SCIENTIFIC WRITING FOR DUMMIES

Some weeks ago my first postdoc paper was accepted. Some of you might be familiar with what a paper is and what is mean “accepted”. Today´s post is for those of you who are not.
So after you come back from a cruise and analyze your samples, one has a huge amount of data to organize and graph. Then comes the funniest and more difficult part, writing stories about what’s going on in the field/experiments. Let’s say it is like, “Once upon a time…” but with scientific writing and structure: Abstract, Introduction, Material and methods, Results, Discussion, Conclusion, Acknowledgments and References. I should say this is the part I find more challenging; when I am starting a new paper, it takes me forever to speed up my typing. Some weeks are 0 words and at other times while revising, everything written before is deleted which equals negative writing speed.
However, suddenly, a good idea lights my brain, and then another and the words flows without effort. Once you have the structure, the main message, the main character (in my case it is normally CO2 with its different outfits) and an end, you send to the co-authors (people who participate in the same project, your bosses…). After this stage, I have different experiences: sometimes some co-authors do not bother to read, some flick through and pick typo mistakes, sometimes they disagree with the structure itself (and you have to reinvent your story) and others nit-pick the little details and the manuscript that returns has more of his/her works than yours. After some toing and froing with your co-authors, you send the manuscripts to a journal. You choose the journal depending upon your subject, the importance of your work, your past (or your boss) experience, free or open access…
Once submitted, you wait for the editor’s response. If the editor thinks the subject or the quality of your job is inadequate for his/her journal he/she rejects it immediately (that case never happens to me!) What the editor normally does is send the manuscript to different referees (expert in the area) who may agree to comment on your work. Of course, when you are in the play, you will be asked to review other authors’ papers (I still remember how happy I was after I received my first invitation! But now it starts to be too much work).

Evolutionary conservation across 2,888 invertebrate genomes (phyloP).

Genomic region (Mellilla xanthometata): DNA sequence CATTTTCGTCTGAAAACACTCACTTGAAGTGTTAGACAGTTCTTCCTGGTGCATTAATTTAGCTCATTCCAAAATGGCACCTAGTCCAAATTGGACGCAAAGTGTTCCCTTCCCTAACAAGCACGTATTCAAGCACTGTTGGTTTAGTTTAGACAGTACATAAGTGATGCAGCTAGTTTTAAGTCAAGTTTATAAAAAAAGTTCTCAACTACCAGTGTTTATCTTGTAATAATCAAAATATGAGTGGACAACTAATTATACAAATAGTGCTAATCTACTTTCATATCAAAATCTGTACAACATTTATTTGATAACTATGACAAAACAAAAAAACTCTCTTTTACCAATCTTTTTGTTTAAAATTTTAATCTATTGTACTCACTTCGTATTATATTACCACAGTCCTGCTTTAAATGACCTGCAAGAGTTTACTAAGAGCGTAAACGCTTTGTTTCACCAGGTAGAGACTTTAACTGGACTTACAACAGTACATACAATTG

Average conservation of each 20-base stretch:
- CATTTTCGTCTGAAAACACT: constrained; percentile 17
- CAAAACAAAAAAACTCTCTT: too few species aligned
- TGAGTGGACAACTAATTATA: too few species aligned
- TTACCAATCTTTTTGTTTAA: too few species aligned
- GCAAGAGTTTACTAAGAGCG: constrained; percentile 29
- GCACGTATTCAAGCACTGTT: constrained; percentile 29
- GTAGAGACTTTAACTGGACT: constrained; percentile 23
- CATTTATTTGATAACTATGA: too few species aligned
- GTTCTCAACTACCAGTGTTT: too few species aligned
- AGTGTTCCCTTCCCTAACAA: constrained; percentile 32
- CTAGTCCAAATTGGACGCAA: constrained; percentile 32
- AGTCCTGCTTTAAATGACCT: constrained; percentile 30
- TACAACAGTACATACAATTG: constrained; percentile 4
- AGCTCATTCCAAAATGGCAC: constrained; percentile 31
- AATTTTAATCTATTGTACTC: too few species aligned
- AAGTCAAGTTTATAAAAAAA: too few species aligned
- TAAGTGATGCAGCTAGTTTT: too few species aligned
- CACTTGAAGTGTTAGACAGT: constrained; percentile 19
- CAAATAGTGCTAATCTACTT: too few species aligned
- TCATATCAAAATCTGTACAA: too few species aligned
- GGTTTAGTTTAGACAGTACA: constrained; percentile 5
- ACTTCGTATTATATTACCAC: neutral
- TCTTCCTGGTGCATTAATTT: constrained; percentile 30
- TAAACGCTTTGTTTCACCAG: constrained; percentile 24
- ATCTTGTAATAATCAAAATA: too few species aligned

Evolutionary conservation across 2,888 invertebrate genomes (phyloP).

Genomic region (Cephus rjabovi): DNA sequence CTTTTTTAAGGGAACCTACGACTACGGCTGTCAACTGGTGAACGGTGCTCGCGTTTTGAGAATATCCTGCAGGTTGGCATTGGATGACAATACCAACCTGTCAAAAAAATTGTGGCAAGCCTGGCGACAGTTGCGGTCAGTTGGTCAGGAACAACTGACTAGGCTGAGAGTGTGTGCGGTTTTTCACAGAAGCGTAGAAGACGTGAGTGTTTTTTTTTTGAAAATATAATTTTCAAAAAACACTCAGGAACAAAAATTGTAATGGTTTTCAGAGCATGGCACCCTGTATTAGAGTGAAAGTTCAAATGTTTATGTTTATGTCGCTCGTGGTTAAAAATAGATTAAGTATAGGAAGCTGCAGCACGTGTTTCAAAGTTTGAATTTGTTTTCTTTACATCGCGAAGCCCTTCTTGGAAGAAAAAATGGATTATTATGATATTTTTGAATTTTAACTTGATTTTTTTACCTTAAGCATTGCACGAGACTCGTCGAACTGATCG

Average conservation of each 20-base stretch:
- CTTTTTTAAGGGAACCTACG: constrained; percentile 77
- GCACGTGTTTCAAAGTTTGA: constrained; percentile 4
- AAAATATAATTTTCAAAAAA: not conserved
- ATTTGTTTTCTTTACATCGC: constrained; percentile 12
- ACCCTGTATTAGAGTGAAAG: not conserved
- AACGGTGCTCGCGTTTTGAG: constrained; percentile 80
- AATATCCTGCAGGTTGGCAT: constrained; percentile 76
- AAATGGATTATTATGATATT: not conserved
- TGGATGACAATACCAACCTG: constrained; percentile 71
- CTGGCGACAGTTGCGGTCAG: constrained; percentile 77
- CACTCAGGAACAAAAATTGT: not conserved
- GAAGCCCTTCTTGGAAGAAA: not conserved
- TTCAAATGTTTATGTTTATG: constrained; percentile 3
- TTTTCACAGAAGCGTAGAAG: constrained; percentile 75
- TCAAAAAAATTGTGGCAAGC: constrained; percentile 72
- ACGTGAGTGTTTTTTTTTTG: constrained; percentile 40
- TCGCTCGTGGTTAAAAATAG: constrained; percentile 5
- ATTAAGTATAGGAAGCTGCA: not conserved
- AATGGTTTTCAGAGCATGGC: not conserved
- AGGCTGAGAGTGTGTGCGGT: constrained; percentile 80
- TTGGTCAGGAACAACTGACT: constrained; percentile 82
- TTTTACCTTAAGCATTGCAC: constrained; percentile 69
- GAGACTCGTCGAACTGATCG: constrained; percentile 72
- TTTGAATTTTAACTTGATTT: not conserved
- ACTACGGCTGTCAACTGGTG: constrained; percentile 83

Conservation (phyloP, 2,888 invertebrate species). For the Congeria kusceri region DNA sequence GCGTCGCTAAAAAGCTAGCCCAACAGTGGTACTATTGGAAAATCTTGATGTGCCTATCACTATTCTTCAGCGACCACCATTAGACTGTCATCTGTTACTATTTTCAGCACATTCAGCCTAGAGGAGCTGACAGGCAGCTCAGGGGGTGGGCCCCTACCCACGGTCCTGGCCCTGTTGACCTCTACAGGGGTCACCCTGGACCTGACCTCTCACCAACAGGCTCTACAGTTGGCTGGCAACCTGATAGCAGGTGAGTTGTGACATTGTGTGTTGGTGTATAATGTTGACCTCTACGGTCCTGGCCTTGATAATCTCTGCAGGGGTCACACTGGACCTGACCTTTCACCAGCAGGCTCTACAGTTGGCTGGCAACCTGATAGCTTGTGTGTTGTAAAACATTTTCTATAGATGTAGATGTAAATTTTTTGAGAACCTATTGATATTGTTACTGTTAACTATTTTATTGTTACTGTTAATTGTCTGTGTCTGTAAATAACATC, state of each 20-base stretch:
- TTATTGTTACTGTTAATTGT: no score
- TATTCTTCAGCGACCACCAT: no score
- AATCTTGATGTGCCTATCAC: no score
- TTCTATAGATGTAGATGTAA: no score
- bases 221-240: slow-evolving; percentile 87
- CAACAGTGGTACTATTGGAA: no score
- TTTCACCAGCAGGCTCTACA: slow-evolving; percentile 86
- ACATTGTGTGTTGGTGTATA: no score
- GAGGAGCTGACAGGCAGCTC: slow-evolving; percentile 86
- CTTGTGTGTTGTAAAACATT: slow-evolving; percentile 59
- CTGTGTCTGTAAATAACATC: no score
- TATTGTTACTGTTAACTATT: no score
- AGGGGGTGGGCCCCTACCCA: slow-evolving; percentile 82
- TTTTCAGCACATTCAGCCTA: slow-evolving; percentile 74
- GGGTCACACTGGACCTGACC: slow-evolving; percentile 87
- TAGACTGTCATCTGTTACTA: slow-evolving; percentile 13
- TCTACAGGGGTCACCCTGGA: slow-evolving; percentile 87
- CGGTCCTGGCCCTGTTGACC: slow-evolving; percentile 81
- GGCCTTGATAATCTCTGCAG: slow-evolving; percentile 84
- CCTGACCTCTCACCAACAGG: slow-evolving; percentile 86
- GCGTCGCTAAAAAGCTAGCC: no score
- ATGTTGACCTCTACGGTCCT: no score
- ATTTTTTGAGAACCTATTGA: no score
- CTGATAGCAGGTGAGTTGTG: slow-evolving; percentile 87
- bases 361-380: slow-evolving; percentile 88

These referees can choose to be anonymous and a few, under the anonymity umbrella can be really rude (I have one in a paper from my PhD who even started writing in capital letters like he/she was shouting at me!!) They can be, like co-authors, skimming or diving through my work. Normally, one receive constructive comments that greatly improve your manuscript. These referees make a suggestion to the editor: reject, invite to submit again, major changes, minor changes or accept as it is. I have always had to make adjustments. Again, you modify your manuscripts according to the referees’ comments and send back the manuscripts. Some referees ask to read the manuscripts again and at other times the editor makes his/her own decision.

It’s like a tennis play, you fight to get the ball to the other end against co-authors, editors, referees and it takes a lot of back and forwards until you succeed.
After so much effort and pain (and time, the whole process can take more than a year), you can imagine who happy you feel when you received this email:

Email informing about acceptance of my last paper

I received the email confirming my first accepted paper when my partner was in my office and in the attempt to embrace him, I was so excited that I erroneous bit his head, hahahaha… now we always laugh when I tell him I have another acceptance, he always answers: “Congrats my darling, should I need to put on a helmet?!”

Helmet and papers :)

Helmet and papers 🙂

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